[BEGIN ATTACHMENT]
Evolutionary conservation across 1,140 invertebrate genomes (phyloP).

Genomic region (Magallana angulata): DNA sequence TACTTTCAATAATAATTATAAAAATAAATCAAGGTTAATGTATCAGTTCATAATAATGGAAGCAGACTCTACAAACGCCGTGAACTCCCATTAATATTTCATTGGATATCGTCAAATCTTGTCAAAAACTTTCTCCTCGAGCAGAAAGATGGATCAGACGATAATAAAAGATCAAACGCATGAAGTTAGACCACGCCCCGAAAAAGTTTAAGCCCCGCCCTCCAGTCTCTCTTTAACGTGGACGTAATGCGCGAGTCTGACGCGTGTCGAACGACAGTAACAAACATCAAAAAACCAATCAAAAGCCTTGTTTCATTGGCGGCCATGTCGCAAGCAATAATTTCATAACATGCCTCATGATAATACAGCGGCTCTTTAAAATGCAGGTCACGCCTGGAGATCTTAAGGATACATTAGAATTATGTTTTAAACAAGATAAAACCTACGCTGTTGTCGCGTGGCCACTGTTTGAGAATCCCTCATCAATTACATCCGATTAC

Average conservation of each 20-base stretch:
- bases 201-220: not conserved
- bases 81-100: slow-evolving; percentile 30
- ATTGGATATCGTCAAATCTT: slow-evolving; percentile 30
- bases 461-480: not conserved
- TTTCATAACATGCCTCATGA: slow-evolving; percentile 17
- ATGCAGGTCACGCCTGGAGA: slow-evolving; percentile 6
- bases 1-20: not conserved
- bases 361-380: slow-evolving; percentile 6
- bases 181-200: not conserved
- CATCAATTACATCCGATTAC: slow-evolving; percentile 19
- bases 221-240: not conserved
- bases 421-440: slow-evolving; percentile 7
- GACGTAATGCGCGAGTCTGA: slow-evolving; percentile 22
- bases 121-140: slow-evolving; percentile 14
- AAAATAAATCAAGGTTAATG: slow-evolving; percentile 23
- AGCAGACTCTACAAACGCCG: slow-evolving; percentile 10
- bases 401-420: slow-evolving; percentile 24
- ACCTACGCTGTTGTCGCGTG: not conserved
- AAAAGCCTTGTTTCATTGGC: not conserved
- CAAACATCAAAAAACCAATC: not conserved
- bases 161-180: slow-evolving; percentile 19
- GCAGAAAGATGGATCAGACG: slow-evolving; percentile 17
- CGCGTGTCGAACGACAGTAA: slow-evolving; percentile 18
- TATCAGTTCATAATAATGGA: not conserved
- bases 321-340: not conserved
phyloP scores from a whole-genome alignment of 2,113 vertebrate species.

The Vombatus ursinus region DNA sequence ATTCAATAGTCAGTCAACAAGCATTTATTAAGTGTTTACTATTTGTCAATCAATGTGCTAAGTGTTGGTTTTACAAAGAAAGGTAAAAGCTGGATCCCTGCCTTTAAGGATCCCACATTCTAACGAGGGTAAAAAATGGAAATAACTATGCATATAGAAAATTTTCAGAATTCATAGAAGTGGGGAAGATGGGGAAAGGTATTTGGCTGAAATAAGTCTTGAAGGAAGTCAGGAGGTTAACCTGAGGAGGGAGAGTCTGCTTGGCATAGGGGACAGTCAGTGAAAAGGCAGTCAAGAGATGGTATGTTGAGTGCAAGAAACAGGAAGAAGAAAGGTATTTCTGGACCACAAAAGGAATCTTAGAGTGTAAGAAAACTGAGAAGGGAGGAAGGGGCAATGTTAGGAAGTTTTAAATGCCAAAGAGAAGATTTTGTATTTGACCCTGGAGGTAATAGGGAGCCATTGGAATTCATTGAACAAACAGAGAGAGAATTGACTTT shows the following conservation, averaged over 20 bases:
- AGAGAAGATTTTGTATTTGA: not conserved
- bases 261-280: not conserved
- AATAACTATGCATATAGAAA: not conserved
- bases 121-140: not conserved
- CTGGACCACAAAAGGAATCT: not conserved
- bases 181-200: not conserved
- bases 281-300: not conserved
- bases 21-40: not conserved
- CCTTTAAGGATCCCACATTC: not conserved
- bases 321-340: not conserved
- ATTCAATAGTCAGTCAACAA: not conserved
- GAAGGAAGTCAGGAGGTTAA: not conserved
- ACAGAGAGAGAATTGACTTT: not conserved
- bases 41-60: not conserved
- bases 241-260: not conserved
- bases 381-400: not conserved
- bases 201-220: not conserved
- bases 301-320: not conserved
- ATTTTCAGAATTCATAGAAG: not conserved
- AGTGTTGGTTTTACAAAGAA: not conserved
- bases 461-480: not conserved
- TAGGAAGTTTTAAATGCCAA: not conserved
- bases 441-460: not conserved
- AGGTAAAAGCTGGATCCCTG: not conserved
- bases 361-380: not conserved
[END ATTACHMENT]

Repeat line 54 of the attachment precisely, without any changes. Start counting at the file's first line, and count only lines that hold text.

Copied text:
- AGGTAAAAGCTGGATCCCTG: not conserved